please call (202) 690-2817 before coming.
    APHIS documents published in the Federal Register, and related 
information, including the names of organizations and individuals who 
have commented on APHIS rules, are available on the Internet at http://
www.aphis.usda.gov/ppd/rad/webrepor.html.

FOR FURTHER INFORMATION CONTACT: Dr. Morley Cook, Senior Staff 
Veterinarian, Animals Program, National Center for Import and Export, 
VS, APHIS, 4700 River Road Unit 39, Riverdale, MD 20737-1231; (301) 
734-6479.

SUPPLEMENTARY INFORMATION:

Background

    The animal importation regulations (contained in 9 CFR part 93 and 
referred to below as the regulations), among other things, prohibit or 
restrict the importation of certain animals, including horses, into the 
United States to protect U. S. livestock from communicable diseases, 
including contagious equine metritis (CEM). CEM is a contagious 
venereal disease of horses and other equidae that affects breeding and 
fertility.
    To prevent the introduction of CEM, Sec. 93.301(c)(1) lists regions 
in which CEM exists or in which CEM may exist because those regions 
have traded horses freely with regions in which CEM exists without 
testing for CEM. These regions are referred to below as listed regions. 
Paragraph (c)(1) prohibits the importation of horses into the United 
States from listed regions unless the horses are imported in accordance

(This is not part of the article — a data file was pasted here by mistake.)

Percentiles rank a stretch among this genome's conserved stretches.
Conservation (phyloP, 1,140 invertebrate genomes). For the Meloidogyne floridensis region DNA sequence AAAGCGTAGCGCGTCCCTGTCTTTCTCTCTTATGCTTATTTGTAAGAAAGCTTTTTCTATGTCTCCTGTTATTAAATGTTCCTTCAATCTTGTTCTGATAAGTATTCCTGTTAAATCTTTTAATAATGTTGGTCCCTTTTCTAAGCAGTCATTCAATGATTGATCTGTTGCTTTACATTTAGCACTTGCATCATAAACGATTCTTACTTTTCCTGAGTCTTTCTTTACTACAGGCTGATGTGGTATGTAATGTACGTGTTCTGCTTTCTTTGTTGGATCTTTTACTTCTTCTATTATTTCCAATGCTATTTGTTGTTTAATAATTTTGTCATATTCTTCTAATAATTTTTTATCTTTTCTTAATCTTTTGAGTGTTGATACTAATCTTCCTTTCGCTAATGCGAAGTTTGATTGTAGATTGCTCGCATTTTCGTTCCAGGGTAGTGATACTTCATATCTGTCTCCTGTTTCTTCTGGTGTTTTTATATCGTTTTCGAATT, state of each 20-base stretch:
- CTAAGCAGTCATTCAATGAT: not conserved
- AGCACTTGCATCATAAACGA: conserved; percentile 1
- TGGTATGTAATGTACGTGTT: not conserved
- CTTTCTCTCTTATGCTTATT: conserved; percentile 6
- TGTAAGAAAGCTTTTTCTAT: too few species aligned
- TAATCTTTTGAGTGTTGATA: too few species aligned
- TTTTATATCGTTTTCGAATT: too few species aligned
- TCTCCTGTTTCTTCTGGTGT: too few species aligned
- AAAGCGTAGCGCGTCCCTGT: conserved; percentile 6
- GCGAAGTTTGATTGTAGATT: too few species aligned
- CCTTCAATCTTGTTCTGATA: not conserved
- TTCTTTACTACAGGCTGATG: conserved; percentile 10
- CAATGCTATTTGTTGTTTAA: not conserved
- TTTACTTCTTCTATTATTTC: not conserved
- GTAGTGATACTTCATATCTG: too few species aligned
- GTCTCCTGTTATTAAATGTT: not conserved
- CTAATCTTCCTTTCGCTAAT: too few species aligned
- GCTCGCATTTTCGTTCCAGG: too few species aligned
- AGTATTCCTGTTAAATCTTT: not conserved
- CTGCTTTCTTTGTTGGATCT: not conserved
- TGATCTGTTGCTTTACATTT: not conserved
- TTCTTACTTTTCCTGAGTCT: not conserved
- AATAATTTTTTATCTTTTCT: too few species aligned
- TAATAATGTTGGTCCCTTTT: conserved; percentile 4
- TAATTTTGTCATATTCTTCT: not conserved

with certain requirements. The horses must be:

     Wild species of equidae if captured in the wild or 
imported from a zoo or other facility where it would be unlikely 
that the animal would come in contact with domesticated horses used 
for breeding;
     Geldings;
     Weanlings or yearlings;
     Horses imported in specific cases under conditions 
prescribed by the Administrator of APHIS as provided in 
Sec. 93.301(a);
     Thoroughbred horses imported for permanent entry from 
France, Germany, Ireland, or the United Kingdom as provided in 
Sec. 93.301(d);
     Stallions or mares over 731 days of age for permanent 
entry as provided in Sec. 93.301(e) (which requires pre-export 
testing, Federal quarantine upon arrival, and post-entry quarantine 
in a State approved to receive horses from listed regions);
     Horses over 731 days of age imported for no more than 
90 days to compete in specified events as provided in 
Sec. 93.301(f); or
     U.S. horses returning to the United States as provided 
in Sec. 93.301(g).

    The Equine Breeding Service of the Spanish Government has requested 
that we amend the regulations to allow Spanish Pure Breed horses to be 
imported into the United States from Spain under the same conditions 
that apply to thoroughbred horses from France, Germany, Ireland, and 
the United Kingdom. Currently, Spanish Pure Breed horses other than